Pharmaceutical Pricing

pills and money
How much should a given pharmaceutical cost? Should that be determined by supply and demand? By the value of the productive factors (raw materials, labour, overhead, etc.) that went into developing and manufacturing it? Or should cost be based on ability to pay, or some other criterion?

(About a year ago, the VP of a mid-sized pharmaceutical company told me that he thought pricing would be “the” ethical issue for pharmaceutical companies for the coming years. I think he was probably right.)

The issue arises in this story in today’s New York Times, A Cancer Drug’s Big Price Rise Disturbs Doctors and Patients, by Alex Berenson

In practice, the question of how prices should be set (and at what level they should be set) gets reduced to the simpler question of whether they should be lower than they are. Many drugs — including many life-saving ones, and ones that greatly improve quality of life — are so expensive that many people who need them either can’t afford them at all, or are driven into financial ruin in the process of paying for them. So, should drug companies lower their prices?

The issue of pricing can be crudely divided into two separate questions, I think.
1) How should pharmaceutical corporations price their products domestically?
2) How should those same corporations price their products for sale overseas (especially in developing nations, where the vast majority of people can’t afford to pay North American or European prices)?

I argued (in a paper I presented at the Annual Meeting of the American Society for Bioethics and Humanities this past October) that those questions ought to be treated separately, and in that order. In the case of the domestic market, consumers who buy a company’s products are also:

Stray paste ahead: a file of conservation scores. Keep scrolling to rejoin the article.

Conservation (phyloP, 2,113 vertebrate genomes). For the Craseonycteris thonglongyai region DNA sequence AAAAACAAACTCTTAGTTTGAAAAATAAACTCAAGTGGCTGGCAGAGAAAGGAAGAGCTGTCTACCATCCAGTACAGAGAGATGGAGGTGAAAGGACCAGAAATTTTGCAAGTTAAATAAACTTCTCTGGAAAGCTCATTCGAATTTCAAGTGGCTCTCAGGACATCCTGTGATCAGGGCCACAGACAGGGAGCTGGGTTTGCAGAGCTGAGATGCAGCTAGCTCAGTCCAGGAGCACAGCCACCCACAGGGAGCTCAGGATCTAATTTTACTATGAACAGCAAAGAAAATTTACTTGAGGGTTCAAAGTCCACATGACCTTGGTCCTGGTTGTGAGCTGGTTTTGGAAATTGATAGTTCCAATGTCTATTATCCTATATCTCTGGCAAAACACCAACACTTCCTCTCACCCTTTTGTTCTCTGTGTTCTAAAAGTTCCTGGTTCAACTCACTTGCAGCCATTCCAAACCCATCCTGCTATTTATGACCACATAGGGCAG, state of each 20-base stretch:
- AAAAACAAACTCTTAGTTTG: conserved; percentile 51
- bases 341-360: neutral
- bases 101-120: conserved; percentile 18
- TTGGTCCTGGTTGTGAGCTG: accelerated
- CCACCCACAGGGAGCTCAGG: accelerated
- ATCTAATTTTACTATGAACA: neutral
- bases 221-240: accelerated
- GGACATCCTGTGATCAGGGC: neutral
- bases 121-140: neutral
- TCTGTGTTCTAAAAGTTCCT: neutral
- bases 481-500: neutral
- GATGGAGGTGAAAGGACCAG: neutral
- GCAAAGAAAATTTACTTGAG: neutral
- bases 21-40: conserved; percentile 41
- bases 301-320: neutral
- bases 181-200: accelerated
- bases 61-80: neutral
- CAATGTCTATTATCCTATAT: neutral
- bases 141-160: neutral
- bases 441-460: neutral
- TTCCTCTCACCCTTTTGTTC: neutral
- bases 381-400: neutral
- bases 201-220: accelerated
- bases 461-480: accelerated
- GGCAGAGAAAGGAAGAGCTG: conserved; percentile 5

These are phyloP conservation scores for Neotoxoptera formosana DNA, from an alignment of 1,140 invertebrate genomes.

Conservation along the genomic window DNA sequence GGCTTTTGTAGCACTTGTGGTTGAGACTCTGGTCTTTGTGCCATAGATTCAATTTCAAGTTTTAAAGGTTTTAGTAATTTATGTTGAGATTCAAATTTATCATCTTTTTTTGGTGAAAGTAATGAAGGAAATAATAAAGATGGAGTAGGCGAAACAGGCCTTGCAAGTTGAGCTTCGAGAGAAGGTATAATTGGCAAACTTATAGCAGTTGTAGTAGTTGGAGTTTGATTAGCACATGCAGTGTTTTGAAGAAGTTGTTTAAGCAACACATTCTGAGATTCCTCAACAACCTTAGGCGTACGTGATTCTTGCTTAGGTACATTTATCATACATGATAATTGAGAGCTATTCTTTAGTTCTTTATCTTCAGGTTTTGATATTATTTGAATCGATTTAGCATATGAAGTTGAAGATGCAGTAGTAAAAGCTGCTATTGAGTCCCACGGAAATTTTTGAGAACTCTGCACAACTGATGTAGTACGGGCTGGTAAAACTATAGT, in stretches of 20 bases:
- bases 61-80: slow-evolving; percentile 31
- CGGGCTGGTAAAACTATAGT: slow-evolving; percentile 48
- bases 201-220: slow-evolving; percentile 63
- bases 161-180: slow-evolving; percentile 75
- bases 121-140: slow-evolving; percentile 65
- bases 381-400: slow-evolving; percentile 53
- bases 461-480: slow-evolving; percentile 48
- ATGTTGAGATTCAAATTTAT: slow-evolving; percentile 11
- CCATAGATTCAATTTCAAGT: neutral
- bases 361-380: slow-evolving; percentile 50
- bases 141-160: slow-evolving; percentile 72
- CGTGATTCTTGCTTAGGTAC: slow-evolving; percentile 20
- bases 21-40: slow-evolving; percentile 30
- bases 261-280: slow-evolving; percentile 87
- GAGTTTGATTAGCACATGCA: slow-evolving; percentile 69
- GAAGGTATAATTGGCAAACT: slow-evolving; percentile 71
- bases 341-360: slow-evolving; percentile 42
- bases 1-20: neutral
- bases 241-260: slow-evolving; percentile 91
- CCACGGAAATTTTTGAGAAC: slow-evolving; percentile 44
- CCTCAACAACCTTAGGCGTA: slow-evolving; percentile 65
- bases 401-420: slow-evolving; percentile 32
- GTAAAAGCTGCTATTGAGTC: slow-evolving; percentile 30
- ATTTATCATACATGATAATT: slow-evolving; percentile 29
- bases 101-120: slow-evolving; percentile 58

a) taxpayers, whose taxes help fund much of the basic science that results in pharmaceutical discoveries, and who might thus make some claim to mere customers,
b) “neighbours”, members of the corporation’s moral community.
Those two factors are both morally relevant (though whether they’re morally convincing is a larger question.) So, if we can’t construct a case for an ethical obligation to reduce prices in the domestic market, then it seems much less likely that we’ll be able to construct a case for reductions in prices overseas. Africans (for example) are generally not (from the point of view of North American or European drug companies) either a) taxpayers or b) neighbours. What about the moral requirements to help those desperately in need? Many people in Sub-Saharan Africa, of course, are in dire need of pharmaceuticals they can’t afford. But (like it or not) North American and European societies accept only fairly weak norms of charity. So, need alone won’t make the case.

In my humble opinion, the amount of advocacy on this issue has NOT been matched by a like amount of good scholarship.

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